FY 2014 Budget Recommendation:
Issues in Brief
Deval L. Patrick, Governor
Timothy P. Murray, Lt. Governor
The Patrick-Murray Administration FY 2014 budget reforms the state’s public housing system in order to strengthen oversight, streamline operations, and leverage innovation and best practice. Governor Patrick has filed legislation that will professionalize the operations and financial management of the Commonwealth’s Local Housing Authorities (LHAs) by consolidating the 240 LHAs into 6 Regional Housing Authorities (RHAs). Through these reforms, the Administration estimates it could save over $10 M a year in administrative costs that could be redirected back into the housing.
There are 240 local housing authorities in Massachusetts that own and manage roughly 80,000 public housing units, of which 45,600 are state-funded. This public housing is the largest source of affordable housing for extremely low-income residents across the state. Many of the units are more than 60 years old, and the majority of housing authorities operate at a very small scale with fewer than 250 units. The combination of age and a lack of investment by prior Administrations, coupled with an inefficient and antiquated delivery system that dates back to the 1940’s, has left much of the portfolio distressed and vulnerable.
While significant gains have been made to improve and preserve state-aided public housing under the leadership of the Patrick-Murray Administration, the fiscal and operational viability of the housing and the integrity of the public housing system still face significant difficulties. Most recently, the Administration has taken swift and aggressive action by implementing administrative reforms and launching the Commission for Public Housing Sustainability and Reform to recommend strategies to bring stronger governance, more effective operations, greater efficiencies in public expenditures and increased accountability and transparency to the state public housing system.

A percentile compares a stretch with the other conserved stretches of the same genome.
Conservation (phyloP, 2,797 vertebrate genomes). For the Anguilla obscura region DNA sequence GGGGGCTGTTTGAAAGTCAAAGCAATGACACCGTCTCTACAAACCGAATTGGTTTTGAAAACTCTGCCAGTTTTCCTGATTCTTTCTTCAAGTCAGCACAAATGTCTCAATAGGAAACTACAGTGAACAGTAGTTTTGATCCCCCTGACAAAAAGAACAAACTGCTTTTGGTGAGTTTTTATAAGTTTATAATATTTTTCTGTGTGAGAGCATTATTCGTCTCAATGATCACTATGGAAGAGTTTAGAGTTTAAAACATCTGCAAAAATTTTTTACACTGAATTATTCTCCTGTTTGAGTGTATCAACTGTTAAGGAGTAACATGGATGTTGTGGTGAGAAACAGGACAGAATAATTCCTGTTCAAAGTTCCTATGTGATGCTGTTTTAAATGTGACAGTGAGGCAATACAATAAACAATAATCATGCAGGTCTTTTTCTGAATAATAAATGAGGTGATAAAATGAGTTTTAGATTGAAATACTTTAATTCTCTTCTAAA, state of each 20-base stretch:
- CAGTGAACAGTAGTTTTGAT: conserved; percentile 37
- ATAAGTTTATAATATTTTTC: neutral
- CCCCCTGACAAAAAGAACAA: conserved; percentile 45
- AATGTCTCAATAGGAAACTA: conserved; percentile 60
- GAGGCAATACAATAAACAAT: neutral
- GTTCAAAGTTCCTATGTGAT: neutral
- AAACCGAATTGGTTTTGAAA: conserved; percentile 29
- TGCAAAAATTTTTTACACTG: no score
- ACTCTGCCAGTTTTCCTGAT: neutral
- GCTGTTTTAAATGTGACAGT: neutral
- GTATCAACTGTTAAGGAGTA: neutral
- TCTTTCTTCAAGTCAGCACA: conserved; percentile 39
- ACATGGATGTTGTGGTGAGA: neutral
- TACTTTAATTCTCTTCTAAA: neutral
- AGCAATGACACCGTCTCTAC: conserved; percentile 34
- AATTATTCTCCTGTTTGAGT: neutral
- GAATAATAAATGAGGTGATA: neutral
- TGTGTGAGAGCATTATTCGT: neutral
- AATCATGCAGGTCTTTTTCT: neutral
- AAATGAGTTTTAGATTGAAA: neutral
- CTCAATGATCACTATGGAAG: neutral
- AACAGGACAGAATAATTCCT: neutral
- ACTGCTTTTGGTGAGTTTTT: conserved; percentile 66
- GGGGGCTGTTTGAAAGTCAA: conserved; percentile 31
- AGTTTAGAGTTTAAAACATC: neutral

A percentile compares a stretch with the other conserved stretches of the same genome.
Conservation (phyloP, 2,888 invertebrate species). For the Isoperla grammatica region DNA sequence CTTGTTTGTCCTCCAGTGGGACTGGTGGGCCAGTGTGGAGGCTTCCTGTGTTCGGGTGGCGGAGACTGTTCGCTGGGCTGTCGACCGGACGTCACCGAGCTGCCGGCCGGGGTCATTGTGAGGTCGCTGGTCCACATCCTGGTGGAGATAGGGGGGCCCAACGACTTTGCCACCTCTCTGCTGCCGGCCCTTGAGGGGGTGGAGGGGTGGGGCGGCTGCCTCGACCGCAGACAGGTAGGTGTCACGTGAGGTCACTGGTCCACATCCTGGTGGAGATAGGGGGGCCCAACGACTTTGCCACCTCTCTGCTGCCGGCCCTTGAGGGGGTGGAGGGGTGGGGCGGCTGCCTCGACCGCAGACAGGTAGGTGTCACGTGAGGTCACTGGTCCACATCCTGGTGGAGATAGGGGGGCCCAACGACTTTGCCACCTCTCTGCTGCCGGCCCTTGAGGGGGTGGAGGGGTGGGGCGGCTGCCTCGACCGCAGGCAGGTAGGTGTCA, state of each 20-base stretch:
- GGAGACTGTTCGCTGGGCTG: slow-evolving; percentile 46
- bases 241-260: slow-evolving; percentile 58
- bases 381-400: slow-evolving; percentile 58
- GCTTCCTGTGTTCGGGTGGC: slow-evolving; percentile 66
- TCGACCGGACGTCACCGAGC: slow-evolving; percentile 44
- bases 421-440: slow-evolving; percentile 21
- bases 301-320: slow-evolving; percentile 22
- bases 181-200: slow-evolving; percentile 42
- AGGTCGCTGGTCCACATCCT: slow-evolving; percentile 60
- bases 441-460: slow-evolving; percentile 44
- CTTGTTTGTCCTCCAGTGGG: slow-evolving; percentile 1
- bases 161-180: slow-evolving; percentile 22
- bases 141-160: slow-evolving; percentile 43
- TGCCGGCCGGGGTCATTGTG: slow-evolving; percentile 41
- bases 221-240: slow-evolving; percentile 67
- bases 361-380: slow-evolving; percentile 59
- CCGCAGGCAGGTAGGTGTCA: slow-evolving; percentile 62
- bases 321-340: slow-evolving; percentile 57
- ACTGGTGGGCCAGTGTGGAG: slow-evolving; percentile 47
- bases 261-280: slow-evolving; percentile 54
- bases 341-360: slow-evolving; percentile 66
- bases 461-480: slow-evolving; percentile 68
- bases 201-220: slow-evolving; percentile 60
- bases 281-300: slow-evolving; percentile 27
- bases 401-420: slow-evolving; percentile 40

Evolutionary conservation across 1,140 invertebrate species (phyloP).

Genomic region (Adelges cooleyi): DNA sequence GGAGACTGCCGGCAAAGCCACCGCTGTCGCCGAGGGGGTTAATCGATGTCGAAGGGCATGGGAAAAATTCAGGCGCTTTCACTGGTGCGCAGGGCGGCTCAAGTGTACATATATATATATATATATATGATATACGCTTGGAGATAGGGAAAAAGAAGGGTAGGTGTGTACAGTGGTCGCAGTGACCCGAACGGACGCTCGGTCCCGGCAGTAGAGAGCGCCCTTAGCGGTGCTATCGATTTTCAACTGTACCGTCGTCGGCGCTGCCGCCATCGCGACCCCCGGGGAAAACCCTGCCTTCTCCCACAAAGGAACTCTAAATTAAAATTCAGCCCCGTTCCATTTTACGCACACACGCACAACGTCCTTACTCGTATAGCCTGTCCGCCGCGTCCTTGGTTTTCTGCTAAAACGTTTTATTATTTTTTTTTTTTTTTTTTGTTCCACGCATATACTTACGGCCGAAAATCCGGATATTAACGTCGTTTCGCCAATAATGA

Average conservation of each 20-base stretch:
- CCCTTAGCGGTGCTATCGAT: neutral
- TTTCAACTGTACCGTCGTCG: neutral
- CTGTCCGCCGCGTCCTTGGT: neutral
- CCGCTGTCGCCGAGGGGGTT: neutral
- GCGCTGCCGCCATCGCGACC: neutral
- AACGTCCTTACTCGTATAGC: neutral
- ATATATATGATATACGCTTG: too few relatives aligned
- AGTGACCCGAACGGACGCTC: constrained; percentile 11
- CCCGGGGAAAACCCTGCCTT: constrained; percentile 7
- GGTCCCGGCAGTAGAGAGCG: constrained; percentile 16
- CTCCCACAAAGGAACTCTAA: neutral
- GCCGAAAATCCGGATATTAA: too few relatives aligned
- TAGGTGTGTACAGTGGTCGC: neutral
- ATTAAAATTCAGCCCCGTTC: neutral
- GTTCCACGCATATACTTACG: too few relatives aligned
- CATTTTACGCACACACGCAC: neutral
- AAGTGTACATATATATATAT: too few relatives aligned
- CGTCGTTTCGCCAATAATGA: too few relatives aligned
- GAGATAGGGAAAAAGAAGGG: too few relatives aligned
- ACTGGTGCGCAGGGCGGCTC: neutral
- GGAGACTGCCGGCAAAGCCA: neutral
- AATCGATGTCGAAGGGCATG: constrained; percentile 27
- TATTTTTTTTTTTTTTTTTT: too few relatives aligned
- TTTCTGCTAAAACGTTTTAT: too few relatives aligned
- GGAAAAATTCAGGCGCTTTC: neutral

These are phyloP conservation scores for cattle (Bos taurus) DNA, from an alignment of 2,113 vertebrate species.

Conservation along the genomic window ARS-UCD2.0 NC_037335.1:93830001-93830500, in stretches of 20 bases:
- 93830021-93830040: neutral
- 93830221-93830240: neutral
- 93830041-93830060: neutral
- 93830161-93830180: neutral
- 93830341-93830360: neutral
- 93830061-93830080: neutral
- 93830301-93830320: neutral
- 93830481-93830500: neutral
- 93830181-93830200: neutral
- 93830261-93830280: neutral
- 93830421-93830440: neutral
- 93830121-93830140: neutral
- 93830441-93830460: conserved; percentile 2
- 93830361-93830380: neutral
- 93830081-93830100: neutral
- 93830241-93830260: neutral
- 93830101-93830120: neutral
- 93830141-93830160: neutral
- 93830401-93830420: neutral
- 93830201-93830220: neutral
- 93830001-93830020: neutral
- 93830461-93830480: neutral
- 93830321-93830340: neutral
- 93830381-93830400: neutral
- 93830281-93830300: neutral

However, further action is needed to increase transparency, accountability, performance, efficiency, innovation, and cost savings in the state’s public housing system.
Under the legislation to consolidate 240 LHAs into 6 RHAs, the RHAs will take over ownership of all public housing assets (land, buildings, equipment) and assume responsibility for fiscal and operational management of all state and federal public housing in the particular region. The six RHAs will each consist of one Executive Director, a Governing Board appointed by the Governor, regional management staff, and local site managers. Daily operations affecting tenants will continue to be addressed by local staff, while more complex property management responsibilities will benefit from centralized expertise and experienced oversight. Local site staff will be among the most important in the system and provide the important “local touch” that is essential to successful property management.
The legislation allows communities to retain control over land use and significant redevelopment decisions including change of use, ownership, or the financing structure of an existing building or vacant land. RHAs will also seek local input into an annual plan that outlines projected capital and operating expenditures and tenant participation activities.
This consolidated system will produce efficiency and save the state millions of dollars by regionalizing key operational functions of public housing authorities, including:
As the Administration continues to invest in public housing, it is imperative that the delivery system be modernized in order to increase the efficiency and transparency of LHAs and to ensure that we are meeting the goal of high-quality housing for low-income households.
Prepared by map needs alt text, Executive Office for Administration and Finance ·
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